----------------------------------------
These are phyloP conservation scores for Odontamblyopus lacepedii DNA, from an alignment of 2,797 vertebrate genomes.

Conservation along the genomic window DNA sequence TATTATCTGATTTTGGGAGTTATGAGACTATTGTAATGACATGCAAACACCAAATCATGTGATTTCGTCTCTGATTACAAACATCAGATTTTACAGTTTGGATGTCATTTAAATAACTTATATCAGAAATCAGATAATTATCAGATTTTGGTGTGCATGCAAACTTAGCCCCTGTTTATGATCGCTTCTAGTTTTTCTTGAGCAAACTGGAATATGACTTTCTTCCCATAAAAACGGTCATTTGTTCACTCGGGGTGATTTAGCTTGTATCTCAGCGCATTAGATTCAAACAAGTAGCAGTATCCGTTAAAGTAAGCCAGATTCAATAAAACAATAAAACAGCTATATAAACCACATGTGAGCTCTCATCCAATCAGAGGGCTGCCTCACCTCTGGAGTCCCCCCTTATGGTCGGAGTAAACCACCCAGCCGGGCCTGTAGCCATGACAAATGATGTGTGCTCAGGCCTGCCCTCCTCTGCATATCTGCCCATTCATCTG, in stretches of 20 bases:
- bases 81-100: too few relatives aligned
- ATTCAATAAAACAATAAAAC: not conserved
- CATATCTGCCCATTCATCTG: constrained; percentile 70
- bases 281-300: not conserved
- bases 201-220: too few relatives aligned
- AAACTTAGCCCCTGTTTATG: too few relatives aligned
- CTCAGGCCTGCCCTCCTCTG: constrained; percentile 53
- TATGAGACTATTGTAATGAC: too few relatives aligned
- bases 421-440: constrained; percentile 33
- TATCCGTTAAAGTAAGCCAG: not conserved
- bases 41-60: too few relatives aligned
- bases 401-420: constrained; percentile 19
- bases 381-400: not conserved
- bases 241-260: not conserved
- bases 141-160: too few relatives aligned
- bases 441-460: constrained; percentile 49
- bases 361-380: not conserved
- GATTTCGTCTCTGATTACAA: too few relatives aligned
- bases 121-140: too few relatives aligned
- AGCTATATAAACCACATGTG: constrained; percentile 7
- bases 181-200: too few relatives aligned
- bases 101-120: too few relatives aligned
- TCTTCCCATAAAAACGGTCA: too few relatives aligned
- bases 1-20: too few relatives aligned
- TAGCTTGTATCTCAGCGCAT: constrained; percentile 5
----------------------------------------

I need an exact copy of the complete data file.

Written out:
These are phyloP conservation scores for Odontamblyopus lacepedii DNA, from an alignment of 2,797 vertebrate genomes.

Conservation along the genomic window DNA sequence TATTATCTGATTTTGGGAGTTATGAGACTATTGTAATGACATGCAAACACCAAATCATGTGATTTCGTCTCTGATTACAAACATCAGATTTTACAGTTTGGATGTCATTTAAATAACTTATATCAGAAATCAGATAATTATCAGATTTTGGTGTGCATGCAAACTTAGCCCCTGTTTATGATCGCTTCTAGTTTTTCTTGAGCAAACTGGAATATGACTTTCTTCCCATAAAAACGGTCATTTGTTCACTCGGGGTGATTTAGCTTGTATCTCAGCGCATTAGATTCAAACAAGTAGCAGTATCCGTTAAAGTAAGCCAGATTCAATAAAACAATAAAACAGCTATATAAACCACATGTGAGCTCTCATCCAATCAGAGGGCTGCCTCACCTCTGGAGTCCCCCCTTATGGTCGGAGTAAACCACCCAGCCGGGCCTGTAGCCATGACAAATGATGTGTGCTCAGGCCTGCCCTCCTCTGCATATCTGCCCATTCATCTG, in stretches of 20 bases:
- bases 81-100: too few relatives aligned
- ATTCAATAAAACAATAAAAC: not conserved
- CATATCTGCCCATTCATCTG: constrained; percentile 70
- bases 281-300: not conserved
- bases 201-220: too few relatives aligned
- AAACTTAGCCCCTGTTTATG: too few relatives aligned
- CTCAGGCCTGCCCTCCTCTG: constrained; percentile 53
- TATGAGACTATTGTAATGAC: too few relatives aligned
- bases 421-440: constrained; percentile 33
- TATCCGTTAAAGTAAGCCAG: not conserved
- bases 41-60: too few relatives aligned
- bases 401-420: constrained; percentile 19
- bases 381-400: not conserved
- bases 241-260: not conserved
- bases 141-160: too few relatives aligned
- bases 441-460: constrained; percentile 49
- bases 361-380: not conserved
- GATTTCGTCTCTGATTACAA: too few relatives aligned
- bases 121-140: too few relatives aligned
- AGCTATATAAACCACATGTG: constrained; percentile 7
- bases 181-200: too few relatives aligned
- bases 101-120: too few relatives aligned
- TCTTCCCATAAAAACGGTCA: too few relatives aligned
- bases 1-20: too few relatives aligned
- TAGCTTGTATCTCAGCGCAT: constrained; percentile 5